NORFOLK, Va. (WAVY) — Five years after the Supreme Court said no to Jim Crow, with Justice Earl Warren writing, “Separate educational facilities are inherently unequal,” 17 Black students integrated Norfolk Public Schools. Patricia Turner’s walk to Norview Junior High on Feb. 2, 1959, with her brother and others, was marked with violence.

“The adults threw rocks at us; they threw liquid stuff at us; they were yelling all types of names but yet we continued on,” said Turner, who joined three other classmates for an interview in advance of the class of 1963’s 60th reunion, which takes place this weekend at the Virginia Beach Oceanfront.

Over the years, Turner has shared the stories of how she was hit with spitballs in class, shoved in hallways, and denied playing time with the field hockey team.

For the prom, Turner said her family received a call from the School Board with a warning: If she attended the prom, it would be canceled. Turner told 10 on Your Side that even as an academically exceptional student — especially in math — she was denied access to all extracurricular activities.

The pre-reunion interview took place at the downtown Norfolk Freemason Abbey Restaurant, owned by 1963 class president Jerry Collier. In the main dining room of the church-turned-restaurant, Collier listened intently to Turner’s account of Feb. 2, 1963. In the interview, he offered regrets that he didn’t do more to help Patricia Turner.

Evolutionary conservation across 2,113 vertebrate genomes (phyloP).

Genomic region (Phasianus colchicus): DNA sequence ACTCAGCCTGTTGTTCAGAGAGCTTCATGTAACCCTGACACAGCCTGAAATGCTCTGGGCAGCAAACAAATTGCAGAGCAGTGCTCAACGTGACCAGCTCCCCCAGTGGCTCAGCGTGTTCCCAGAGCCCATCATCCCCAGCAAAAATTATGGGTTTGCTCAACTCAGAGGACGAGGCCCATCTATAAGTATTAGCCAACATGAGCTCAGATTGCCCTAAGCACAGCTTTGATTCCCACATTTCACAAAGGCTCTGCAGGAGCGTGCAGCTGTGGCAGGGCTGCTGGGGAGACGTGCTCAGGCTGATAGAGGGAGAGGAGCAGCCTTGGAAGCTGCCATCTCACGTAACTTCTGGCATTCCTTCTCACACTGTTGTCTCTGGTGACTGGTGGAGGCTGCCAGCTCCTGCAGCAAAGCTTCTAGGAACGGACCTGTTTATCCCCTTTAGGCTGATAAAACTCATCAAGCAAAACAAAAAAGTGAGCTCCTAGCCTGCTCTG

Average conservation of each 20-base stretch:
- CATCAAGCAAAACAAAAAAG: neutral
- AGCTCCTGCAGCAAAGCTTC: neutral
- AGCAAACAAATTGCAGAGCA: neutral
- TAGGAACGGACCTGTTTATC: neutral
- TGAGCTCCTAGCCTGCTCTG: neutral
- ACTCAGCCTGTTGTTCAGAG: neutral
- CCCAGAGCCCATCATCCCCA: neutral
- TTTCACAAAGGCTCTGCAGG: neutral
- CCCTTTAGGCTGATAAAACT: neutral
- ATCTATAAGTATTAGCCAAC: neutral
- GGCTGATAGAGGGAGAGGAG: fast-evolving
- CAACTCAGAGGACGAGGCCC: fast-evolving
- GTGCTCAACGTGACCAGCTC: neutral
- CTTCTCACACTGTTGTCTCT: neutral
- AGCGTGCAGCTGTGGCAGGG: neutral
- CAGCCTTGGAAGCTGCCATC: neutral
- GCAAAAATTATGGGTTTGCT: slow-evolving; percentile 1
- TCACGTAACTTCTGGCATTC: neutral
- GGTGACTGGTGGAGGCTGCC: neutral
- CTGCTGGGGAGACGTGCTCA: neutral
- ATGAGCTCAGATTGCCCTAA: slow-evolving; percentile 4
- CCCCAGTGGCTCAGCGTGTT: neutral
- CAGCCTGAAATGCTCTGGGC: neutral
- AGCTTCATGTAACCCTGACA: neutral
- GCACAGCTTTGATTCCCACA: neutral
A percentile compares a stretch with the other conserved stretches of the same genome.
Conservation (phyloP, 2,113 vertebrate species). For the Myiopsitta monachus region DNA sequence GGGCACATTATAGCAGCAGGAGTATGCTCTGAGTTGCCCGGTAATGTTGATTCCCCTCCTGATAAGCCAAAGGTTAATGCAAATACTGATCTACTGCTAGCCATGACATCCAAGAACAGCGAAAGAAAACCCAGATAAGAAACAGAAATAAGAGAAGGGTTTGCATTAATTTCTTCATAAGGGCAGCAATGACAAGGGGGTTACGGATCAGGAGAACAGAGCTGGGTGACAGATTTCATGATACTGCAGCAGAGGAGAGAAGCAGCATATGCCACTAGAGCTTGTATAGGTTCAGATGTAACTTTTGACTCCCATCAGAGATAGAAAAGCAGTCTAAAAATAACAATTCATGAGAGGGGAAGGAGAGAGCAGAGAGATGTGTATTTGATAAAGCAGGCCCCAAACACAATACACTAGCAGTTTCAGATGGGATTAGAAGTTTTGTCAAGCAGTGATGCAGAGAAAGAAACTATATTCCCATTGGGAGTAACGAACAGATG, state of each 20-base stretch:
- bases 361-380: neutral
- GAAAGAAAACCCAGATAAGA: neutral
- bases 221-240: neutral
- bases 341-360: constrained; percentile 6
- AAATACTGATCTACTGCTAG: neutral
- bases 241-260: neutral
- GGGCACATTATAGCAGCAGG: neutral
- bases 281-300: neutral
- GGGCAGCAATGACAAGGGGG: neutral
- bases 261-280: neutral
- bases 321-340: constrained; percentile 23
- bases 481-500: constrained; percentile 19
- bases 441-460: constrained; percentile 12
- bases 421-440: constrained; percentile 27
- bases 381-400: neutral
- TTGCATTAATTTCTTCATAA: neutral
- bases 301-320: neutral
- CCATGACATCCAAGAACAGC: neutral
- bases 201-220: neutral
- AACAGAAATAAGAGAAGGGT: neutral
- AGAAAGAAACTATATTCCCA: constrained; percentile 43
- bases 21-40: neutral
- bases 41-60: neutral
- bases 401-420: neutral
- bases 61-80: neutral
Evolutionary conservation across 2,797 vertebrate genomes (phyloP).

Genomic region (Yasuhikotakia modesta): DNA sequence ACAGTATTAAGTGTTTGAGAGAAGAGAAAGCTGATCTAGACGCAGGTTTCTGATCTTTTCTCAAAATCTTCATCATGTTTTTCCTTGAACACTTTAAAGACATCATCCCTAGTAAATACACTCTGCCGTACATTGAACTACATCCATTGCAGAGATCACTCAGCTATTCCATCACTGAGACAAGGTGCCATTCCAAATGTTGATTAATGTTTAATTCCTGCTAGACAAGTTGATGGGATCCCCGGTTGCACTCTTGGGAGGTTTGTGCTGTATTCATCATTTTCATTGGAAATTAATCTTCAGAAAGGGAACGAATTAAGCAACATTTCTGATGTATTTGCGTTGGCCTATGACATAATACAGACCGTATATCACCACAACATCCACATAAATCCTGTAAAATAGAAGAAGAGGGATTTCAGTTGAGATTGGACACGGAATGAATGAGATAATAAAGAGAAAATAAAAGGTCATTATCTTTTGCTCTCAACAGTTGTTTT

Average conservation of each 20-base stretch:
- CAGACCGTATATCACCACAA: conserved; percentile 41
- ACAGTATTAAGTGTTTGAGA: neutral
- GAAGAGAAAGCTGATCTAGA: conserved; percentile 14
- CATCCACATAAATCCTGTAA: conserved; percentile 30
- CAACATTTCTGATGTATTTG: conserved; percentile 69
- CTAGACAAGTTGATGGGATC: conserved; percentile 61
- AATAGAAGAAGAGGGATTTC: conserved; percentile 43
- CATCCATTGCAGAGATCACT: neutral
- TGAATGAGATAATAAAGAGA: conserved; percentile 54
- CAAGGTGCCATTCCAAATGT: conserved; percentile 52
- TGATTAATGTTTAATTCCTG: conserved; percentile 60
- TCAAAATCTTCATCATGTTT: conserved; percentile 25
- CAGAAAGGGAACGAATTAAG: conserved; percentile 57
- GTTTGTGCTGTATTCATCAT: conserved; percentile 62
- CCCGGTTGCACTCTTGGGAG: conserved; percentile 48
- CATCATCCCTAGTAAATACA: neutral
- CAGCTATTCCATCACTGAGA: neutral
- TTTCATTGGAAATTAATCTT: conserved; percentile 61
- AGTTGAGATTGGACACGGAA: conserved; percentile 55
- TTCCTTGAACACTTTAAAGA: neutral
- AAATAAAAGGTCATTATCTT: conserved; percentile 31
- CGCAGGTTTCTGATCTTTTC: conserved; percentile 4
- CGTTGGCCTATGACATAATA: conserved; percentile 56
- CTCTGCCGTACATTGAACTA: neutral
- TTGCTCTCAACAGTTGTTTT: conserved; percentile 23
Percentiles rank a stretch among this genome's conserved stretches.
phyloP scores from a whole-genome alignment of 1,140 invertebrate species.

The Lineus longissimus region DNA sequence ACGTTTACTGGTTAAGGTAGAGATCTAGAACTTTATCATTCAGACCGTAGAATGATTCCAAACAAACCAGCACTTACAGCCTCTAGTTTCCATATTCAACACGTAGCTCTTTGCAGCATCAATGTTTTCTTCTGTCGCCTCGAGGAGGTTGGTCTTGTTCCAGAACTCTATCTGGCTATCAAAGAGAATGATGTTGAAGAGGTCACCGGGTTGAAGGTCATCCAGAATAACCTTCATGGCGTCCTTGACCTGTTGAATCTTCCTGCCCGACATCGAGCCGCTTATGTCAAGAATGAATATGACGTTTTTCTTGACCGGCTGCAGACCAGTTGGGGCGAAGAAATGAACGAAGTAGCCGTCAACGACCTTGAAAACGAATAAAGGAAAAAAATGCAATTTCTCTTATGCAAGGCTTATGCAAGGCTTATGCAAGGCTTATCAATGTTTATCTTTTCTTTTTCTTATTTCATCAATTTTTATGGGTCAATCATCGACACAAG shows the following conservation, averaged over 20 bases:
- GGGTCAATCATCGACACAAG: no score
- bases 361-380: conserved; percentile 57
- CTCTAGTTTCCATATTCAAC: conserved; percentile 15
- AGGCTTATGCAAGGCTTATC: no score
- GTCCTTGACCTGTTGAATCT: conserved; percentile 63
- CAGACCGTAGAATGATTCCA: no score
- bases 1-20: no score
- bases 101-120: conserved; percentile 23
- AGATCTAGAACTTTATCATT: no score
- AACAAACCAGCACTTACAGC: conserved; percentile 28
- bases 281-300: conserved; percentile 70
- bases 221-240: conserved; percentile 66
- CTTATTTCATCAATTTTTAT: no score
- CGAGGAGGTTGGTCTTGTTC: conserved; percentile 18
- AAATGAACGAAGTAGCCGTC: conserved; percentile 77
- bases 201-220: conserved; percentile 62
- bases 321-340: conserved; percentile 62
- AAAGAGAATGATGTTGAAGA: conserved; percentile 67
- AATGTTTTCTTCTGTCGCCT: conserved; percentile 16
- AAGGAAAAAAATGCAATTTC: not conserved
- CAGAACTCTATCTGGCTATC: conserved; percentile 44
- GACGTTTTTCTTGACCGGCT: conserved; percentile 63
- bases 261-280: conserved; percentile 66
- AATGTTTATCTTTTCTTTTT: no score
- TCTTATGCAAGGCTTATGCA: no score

“As I think back about it, I could have been more outspoken about what was going on, to tell you the truth,” Collier said. “I just didn’t know everything that was going on.”

The class of ’63 is getting smaller, but not their commitment to honoring their role in American history. Beth Dills Banks shared a conversation she had with a granddaughter.

“She called one day and said ‘MeMe, we are studying the Norfolk 17. Do you know anything about that?’ I thought it was really interesting that the topic is carrying on as a reminder to the current generation of what happened in the past and hopefully what won’t happen again,” Dills Banks said.

The 60th class reunion comes as history is under assault. Virginia Gov. Glenn Youngkin has said schools should not teach what he calls divisive concepts.

“I believe that, not to whitewash everything, but to include about the racial divide in both sides,” said classmate Margaret Doughty Cross. “This racial divide should be ceased.”

About that prom that Patricia Turner missed in 1963?

At the 45th reunion in 2008, Jerry Collier surprised Turner when he brought her to the floor for a dance. So moved with emotion, Turner said she could remain on her feet for only about 30 seconds.

It was a brief, but a tender moment for the entire class of 1963.